Ubuntu loosing its popularity

Liam Proven lproven at gmail.com
Thu Dec 1 02:45:12 UTC 2011

On 30 November 2011 16:45, Art Edwards
<edwardsa at icantbelieveimdoingthis.com> wrote:
> I have also used a variety of window managers, although I'm always conscious
> of where I'm getting the most done. So in 1997 I was just so happy to have
> X-windows on a home machine--I wasn't very fussy.

Oh, my, yes, me too!

I started with LaserMoon Linux-FT - the first LiveCD - in 1996, as I
could not get Slackware to install in 1995.

> As I migrated from RH 4.1

Well, 4.2 for me. It wasn't very nice. I really didn't like Fvwm or
fvwm95 at all.

I went from there to Caldera, the first distro to bundle KDE. When
Caldera died and rose from the grave as a crazed zombie called SCO, I
abandoned it and went to SuSE with KDE.

I /really/ liked KDE 1 in the Caldera days. As you said (of GNOME, but
the point still applies):

> Note that it's not just a wm, it's an environment.

I liked KDE 1.x. I found KDE 2.x too cluttered and complex. KDE 3.x
was worse. KDE 4.x just descended into comedy - it doesn't even have a
working desktop any more, just some kind of weird permanent folder
thing, which if you close by mistake seems to be gone forever. And the
weird floating bean/apostrophe things in the corners. Very odd, not at
all pleasant to use IMHO.

> So, I'm not so big
> on adapting, if adapting means using an inferior product.

Well, like you, I've been a GNOME user for a long time - since 2004
when I switched from SUSE to Ubuntu.

But every now and again, I try the others.

* Xfce is OK. It's too basic for me, but it works.
* KDE 4 is just ugly and stupidly complex and Byzantine with 2^16
little options to twiddle.
* LXDE I like - it's simple, clean and quick and does what you need.
* OpenBox and Fluxbox are just too basic.
* WindowMaker has potential and looks great.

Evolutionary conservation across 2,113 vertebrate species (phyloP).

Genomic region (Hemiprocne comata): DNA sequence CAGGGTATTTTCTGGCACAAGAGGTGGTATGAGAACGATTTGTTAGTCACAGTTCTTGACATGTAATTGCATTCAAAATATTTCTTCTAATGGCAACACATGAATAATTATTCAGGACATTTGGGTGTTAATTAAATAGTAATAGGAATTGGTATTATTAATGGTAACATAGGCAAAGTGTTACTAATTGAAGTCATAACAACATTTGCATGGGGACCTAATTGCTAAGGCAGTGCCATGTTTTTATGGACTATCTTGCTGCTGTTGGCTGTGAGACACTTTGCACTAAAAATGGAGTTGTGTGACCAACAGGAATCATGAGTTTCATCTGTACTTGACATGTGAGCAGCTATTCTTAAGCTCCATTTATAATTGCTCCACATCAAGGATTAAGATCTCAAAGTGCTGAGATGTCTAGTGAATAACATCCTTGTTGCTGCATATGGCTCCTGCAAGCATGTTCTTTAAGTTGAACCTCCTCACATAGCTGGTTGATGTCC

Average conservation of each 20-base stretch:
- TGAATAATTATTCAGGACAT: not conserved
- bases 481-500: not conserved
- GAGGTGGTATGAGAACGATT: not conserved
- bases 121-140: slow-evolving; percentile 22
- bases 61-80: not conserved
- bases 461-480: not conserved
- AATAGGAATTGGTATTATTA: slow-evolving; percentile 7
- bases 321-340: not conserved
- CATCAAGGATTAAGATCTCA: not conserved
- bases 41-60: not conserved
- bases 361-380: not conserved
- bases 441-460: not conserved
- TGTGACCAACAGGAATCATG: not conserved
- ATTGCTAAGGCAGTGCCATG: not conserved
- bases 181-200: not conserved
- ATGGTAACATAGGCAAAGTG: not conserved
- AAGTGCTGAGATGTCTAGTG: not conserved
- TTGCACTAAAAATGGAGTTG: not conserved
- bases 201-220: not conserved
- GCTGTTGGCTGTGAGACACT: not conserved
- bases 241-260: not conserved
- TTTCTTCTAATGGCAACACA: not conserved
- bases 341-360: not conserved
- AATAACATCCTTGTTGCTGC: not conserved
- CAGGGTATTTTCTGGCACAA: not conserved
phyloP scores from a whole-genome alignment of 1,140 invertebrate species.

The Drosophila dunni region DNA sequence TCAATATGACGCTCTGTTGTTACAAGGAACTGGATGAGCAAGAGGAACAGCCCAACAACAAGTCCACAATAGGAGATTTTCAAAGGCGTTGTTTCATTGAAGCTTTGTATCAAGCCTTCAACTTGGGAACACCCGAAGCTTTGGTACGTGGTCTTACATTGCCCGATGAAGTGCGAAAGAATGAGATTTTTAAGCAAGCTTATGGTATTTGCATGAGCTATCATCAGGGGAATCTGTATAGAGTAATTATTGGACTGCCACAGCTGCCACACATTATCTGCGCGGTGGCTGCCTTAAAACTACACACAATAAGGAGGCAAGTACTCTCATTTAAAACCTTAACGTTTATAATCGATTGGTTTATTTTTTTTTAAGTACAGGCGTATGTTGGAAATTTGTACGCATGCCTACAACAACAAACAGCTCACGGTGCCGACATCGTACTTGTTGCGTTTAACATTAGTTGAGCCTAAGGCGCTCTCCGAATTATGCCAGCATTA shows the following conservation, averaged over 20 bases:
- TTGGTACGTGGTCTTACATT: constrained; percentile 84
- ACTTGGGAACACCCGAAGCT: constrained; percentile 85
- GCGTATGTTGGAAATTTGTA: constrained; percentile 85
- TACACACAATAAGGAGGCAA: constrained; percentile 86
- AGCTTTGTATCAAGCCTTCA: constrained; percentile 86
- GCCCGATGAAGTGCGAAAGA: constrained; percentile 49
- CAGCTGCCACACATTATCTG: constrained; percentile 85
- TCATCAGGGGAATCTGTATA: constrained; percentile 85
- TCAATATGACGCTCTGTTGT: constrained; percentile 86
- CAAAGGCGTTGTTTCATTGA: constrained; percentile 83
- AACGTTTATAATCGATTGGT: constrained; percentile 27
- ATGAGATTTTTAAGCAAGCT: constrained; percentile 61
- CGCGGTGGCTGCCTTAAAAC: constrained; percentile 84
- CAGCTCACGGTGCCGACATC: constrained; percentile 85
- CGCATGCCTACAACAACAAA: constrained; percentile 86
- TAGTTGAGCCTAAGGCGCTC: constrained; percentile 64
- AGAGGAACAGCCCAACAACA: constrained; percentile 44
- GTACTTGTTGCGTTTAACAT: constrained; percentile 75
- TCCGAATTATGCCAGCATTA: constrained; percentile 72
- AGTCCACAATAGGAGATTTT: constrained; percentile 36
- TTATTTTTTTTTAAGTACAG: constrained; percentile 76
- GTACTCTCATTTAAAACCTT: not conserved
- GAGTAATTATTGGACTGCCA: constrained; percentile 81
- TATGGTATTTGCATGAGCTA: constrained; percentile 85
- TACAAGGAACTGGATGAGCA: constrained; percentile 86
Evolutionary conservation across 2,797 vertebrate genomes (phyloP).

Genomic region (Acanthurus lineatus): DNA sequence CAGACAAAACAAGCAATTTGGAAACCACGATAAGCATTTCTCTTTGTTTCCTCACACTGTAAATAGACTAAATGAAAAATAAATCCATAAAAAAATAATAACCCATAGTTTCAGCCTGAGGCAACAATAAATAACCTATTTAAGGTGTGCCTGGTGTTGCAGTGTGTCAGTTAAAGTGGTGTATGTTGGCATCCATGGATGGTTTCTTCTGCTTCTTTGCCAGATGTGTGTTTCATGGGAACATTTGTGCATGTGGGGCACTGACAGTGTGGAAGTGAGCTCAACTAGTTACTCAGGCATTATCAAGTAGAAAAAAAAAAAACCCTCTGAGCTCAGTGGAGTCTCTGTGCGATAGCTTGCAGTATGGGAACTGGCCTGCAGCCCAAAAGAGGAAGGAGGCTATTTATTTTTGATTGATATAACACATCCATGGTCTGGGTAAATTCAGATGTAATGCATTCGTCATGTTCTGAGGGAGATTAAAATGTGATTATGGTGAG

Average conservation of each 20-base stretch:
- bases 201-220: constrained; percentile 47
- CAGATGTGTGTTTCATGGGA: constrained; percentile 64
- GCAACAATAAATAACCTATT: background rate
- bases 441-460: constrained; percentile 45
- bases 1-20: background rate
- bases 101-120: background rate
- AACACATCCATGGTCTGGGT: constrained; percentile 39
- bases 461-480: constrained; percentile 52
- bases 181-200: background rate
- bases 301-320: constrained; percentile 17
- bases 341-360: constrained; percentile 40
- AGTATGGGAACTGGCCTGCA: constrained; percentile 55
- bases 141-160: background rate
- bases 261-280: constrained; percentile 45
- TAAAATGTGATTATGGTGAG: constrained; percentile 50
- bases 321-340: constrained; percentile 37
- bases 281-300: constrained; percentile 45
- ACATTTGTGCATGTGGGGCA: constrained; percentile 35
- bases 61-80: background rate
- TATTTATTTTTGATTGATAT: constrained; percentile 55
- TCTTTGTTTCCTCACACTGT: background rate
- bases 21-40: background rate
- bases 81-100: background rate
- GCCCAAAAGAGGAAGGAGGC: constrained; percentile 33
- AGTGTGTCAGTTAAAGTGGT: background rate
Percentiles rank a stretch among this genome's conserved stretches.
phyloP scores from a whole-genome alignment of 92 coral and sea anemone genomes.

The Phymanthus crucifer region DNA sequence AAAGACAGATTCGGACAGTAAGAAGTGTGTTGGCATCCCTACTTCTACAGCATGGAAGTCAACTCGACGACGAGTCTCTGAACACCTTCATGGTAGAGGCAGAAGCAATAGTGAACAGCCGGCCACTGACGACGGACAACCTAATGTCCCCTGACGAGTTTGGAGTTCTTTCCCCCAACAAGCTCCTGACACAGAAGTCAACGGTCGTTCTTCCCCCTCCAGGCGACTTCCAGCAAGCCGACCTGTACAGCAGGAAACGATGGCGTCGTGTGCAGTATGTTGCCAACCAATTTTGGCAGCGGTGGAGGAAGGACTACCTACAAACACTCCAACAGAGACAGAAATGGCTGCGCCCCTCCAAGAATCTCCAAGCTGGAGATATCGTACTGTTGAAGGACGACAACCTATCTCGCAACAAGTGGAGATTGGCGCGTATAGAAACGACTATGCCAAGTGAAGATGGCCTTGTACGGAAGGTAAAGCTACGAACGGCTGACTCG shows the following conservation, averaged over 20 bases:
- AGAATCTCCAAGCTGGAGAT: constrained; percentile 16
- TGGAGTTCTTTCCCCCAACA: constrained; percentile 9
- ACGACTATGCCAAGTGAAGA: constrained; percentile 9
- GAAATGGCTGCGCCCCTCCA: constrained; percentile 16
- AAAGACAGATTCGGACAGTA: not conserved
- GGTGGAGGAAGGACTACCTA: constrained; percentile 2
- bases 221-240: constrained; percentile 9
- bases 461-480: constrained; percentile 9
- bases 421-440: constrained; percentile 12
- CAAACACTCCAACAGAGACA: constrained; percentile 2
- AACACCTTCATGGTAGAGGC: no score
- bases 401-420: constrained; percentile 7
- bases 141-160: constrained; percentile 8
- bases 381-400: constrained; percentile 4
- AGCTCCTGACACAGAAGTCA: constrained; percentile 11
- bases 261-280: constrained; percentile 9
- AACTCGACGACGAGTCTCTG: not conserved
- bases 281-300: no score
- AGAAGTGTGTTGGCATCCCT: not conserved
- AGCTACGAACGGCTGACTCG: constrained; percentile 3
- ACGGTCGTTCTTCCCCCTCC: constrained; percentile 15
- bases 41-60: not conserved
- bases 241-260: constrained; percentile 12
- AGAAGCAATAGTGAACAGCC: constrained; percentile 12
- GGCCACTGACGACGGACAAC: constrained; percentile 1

* Enlightenment falls somewhere between very pretty and
over-ornamented into a eye-searing mess - a tart's handbag, as we say
in British biker circles - and in use it doesn't make any sense to me,
but I could live with it if I had to. Probably by theming it into
something very drab and dull and grey like WindowMaker. :¬)

So really I don't see what all the fuss is about. GNOME 2 worked, but
it was much like Windows and Microsoft is getting threatening.

It had to go and it did go. It has passed on. As a desktop, it is no
more. It has ceased to be. It has expired and gone to meet its
makefile. It is a stiff. Bereft of life, it rests in peace. If MATE
hadn't nailed it to Github, it'd be pushing up the daisies. Its
metabolic processes are now history. It is off the twig. It has kicked
the bucket, it has shuffled off its mortal coil, run down the curtain
and joined the bleedin' choir invisible.

It is an ex-desktop.

> To me Unity
> is Ubuntu's Edsel and Gnome 3 is gnome's Edsel.

So many people say this. But why? It works! You can start apps, switch
between apps, minimise and restore them, tile them and move 'em around
virtual desktops. You can open multiple instances and see how many
windows you've got. (GNOME Shell doesn't do most of that.) You can
pick apps off a list or run them with a convenient shortcut, or start
them from a convenient, easy, friendly icon bar of frequently-used
ones, which it even imports from GNOME 2 when you upgrade!

> So, the wm-bashing is because we have
> lost the best option.

The one that infringes 235 Microsoft patents and over which it was
threatening to sue, yes. That one. The one that is "inspired by" the
patented commercial product of a large and litigious company that has
a protection racket in place with SUSE but doesn't with the 2 big
GNOME distro makers - Ubuntu and Canonical.

You know what SUSE's response was to GNOME 3? It was to announce it
was going back to KDE! :¬) Which it can, because it has a deal with

Red Hat doesn't, so it's going with GNOME Shell. Canonical/Ubuntu
doesn't, and it didn't like GNOME Shell, so it's turned its Netbook
Remix into a sort-of copy of Mac OS X.

All 3 seem like sensible moves to me. Staying with GNOME 2 was not an option.

> Luckily Xfce has progressed so that it is almost as
> good as Gnome 2. Based on the Xfce traffic on the list, gnome users are
> migrating their in large numbers, so Xfce will probably get really good
> quickly.

I hope so too.

> I know that I'm not looking back, unless the MATE fork becomes
> stable, and I find that I'm unhappy with Xfce, an unlikely situation.

Seems fair enough. Classic Ubuntu is dead. Long live Xubuntu!

Liam Proven • Info & profile: http://www.google.com/profiles/lproven
Email: lproven at cix.co.uk • GMail/GoogleTalk/Orkut: lproven at gmail.com
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